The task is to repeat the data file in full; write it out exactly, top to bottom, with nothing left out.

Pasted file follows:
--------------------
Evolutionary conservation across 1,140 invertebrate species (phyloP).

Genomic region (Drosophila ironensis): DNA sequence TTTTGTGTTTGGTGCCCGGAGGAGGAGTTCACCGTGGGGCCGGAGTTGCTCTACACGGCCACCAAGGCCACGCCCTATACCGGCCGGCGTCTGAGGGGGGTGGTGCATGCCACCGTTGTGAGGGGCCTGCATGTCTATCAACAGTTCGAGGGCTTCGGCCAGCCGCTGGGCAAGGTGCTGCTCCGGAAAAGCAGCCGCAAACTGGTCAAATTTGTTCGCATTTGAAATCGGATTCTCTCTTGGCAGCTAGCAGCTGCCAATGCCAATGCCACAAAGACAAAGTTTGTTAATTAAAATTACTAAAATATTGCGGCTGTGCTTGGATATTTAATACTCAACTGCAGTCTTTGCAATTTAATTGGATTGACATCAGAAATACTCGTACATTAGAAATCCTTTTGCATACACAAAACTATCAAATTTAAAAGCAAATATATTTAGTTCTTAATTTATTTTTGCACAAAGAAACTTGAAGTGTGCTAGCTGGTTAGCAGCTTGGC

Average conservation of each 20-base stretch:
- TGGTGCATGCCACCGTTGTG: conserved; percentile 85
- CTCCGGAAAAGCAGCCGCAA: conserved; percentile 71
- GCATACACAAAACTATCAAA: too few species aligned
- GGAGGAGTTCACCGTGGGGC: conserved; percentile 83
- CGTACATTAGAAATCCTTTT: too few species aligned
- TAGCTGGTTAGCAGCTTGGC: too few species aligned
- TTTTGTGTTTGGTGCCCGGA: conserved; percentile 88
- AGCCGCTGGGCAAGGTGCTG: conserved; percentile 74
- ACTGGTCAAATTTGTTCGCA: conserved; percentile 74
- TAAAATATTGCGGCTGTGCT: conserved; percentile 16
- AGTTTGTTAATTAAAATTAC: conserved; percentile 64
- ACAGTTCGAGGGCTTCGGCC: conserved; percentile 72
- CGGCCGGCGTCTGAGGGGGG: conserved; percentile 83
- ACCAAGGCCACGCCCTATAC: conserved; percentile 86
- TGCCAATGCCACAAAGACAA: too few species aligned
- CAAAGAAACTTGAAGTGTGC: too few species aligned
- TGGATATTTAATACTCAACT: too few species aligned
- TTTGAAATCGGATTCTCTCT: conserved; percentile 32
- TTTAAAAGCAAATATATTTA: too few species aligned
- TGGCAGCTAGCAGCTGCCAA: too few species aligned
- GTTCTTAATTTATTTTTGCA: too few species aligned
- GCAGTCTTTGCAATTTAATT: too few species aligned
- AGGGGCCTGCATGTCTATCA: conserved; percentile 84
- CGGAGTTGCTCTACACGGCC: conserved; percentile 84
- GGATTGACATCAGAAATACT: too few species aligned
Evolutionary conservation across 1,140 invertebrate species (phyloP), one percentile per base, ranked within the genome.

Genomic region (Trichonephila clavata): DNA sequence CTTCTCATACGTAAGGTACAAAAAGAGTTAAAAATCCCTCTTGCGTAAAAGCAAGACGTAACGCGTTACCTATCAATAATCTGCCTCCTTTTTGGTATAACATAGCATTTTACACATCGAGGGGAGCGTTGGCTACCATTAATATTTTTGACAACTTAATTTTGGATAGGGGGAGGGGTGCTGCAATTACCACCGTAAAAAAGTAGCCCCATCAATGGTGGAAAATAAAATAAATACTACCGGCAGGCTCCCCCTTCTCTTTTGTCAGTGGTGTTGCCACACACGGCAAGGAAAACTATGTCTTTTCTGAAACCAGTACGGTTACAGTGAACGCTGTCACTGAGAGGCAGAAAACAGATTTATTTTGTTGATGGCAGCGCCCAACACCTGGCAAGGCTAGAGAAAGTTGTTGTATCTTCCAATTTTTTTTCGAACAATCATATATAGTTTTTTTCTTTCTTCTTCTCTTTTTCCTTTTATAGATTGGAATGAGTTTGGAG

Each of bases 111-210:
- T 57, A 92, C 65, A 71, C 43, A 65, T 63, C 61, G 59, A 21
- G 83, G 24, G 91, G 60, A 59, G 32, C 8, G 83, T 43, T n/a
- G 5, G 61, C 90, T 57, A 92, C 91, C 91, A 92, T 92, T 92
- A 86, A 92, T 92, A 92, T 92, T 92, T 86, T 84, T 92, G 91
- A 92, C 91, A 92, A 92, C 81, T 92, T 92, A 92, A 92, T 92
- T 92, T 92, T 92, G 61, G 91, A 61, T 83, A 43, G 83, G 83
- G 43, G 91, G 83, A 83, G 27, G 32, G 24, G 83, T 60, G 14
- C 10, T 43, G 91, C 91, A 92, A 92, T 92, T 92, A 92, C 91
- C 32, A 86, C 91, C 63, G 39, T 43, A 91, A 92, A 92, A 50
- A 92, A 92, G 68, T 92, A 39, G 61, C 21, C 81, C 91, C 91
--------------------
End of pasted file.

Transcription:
Evolutionary conservation across 1,140 invertebrate species (phyloP).

Genomic region (Drosophila ironensis): DNA sequence TTTTGTGTTTGGTGCCCGGAGGAGGAGTTCACCGTGGGGCCGGAGTTGCTCTACACGGCCACCAAGGCCACGCCCTATACCGGCCGGCGTCTGAGGGGGGTGGTGCATGCCACCGTTGTGAGGGGCCTGCATGTCTATCAACAGTTCGAGGGCTTCGGCCAGCCGCTGGGCAAGGTGCTGCTCCGGAAAAGCAGCCGCAAACTGGTCAAATTTGTTCGCATTTGAAATCGGATTCTCTCTTGGCAGCTAGCAGCTGCCAATGCCAATGCCACAAAGACAAAGTTTGTTAATTAAAATTACTAAAATATTGCGGCTGTGCTTGGATATTTAATACTCAACTGCAGTCTTTGCAATTTAATTGGATTGACATCAGAAATACTCGTACATTAGAAATCCTTTTGCATACACAAAACTATCAAATTTAAAAGCAAATATATTTAGTTCTTAATTTATTTTTGCACAAAGAAACTTGAAGTGTGCTAGCTGGTTAGCAGCTTGGC

Average conservation of each 20-base stretch:
- TGGTGCATGCCACCGTTGTG: conserved; percentile 85
- CTCCGGAAAAGCAGCCGCAA: conserved; percentile 71
- GCATACACAAAACTATCAAA: too few species aligned
- GGAGGAGTTCACCGTGGGGC: conserved; percentile 83
- CGTACATTAGAAATCCTTTT: too few species aligned
- TAGCTGGTTAGCAGCTTGGC: too few species aligned
- TTTTGTGTTTGGTGCCCGGA: conserved; percentile 88
- AGCCGCTGGGCAAGGTGCTG: conserved; percentile 74
- ACTGGTCAAATTTGTTCGCA: conserved; percentile 74
- TAAAATATTGCGGCTGTGCT: conserved; percentile 16
- AGTTTGTTAATTAAAATTAC: conserved; percentile 64
- ACAGTTCGAGGGCTTCGGCC: conserved; percentile 72
- CGGCCGGCGTCTGAGGGGGG: conserved; percentile 83
- ACCAAGGCCACGCCCTATAC: conserved; percentile 86
- TGCCAATGCCACAAAGACAA: too few species aligned
- CAAAGAAACTTGAAGTGTGC: too few species aligned
- TGGATATTTAATACTCAACT: too few species aligned
- TTTGAAATCGGATTCTCTCT: conserved; percentile 32
- TTTAAAAGCAAATATATTTA: too few species aligned
- TGGCAGCTAGCAGCTGCCAA: too few species aligned
- GTTCTTAATTTATTTTTGCA: too few species aligned
- GCAGTCTTTGCAATTTAATT: too few species aligned
- AGGGGCCTGCATGTCTATCA: conserved; percentile 84
- CGGAGTTGCTCTACACGGCC: conserved; percentile 84
- GGATTGACATCAGAAATACT: too few species aligned
Evolutionary conservation across 1,140 invertebrate species (phyloP), one percentile per base, ranked within the genome.

Genomic region (Trichonephila clavata): DNA sequence CTTCTCATACGTAAGGTACAAAAAGAGTTAAAAATCCCTCTTGCGTAAAAGCAAGACGTAACGCGTTACCTATCAATAATCTGCCTCCTTTTTGGTATAACATAGCATTTTACACATCGAGGGGAGCGTTGGCTACCATTAATATTTTTGACAACTTAATTTTGGATAGGGGGAGGGGTGCTGCAATTACCACCGTAAAAAAGTAGCCCCATCAATGGTGGAAAATAAAATAAATACTACCGGCAGGCTCCCCCTTCTCTTTTGTCAGTGGTGTTGCCACACACGGCAAGGAAAACTATGTCTTTTCTGAAACCAGTACGGTTACAGTGAACGCTGTCACTGAGAGGCAGAAAACAGATTTATTTTGTTGATGGCAGCGCCCAACACCTGGCAAGGCTAGAGAAAGTTGTTGTATCTTCCAATTTTTTTTCGAACAATCATATATAGTTTTTTTCTTTCTTCTTCTCTTTTTCCTTTTATAGATTGGAATGAGTTTGGAG

Each of bases 111-210:
- T 57, A 92, C 65, A 71, C 43, A 65, T 63, C 61, G 59, A 21
- G 83, G 24, G 91, G 60, A 59, G 32, C 8, G 83, T 43, T n/a
- G 5, G 61, C 90, T 57, A 92, C 91, C 91, A 92, T 92, T 92
- A 86, A 92, T 92, A 92, T 92, T 92, T 86, T 84, T 92, G 91
- A 92, C 91, A 92, A 92, C 81, T 92, T 92, A 92, A 92, T 92
- T 92, T 92, T 92, G 61, G 91, A 61, T 83, A 43, G 83, G 83
- G 43, G 91, G 83, A 83, G 27, G 32, G 24, G 83, T 60, G 14
- C 10, T 43, G 91, C 91, A 92, A 92, T 92, T 92, A 92, C 91
- C 32, A 86, C 91, C 63, G 39, T 43, A 91, A 92, A 92, A 50
- A 92, A 92, G 68, T 92, A 39, G 61, C 21, C 81, C 91, C 91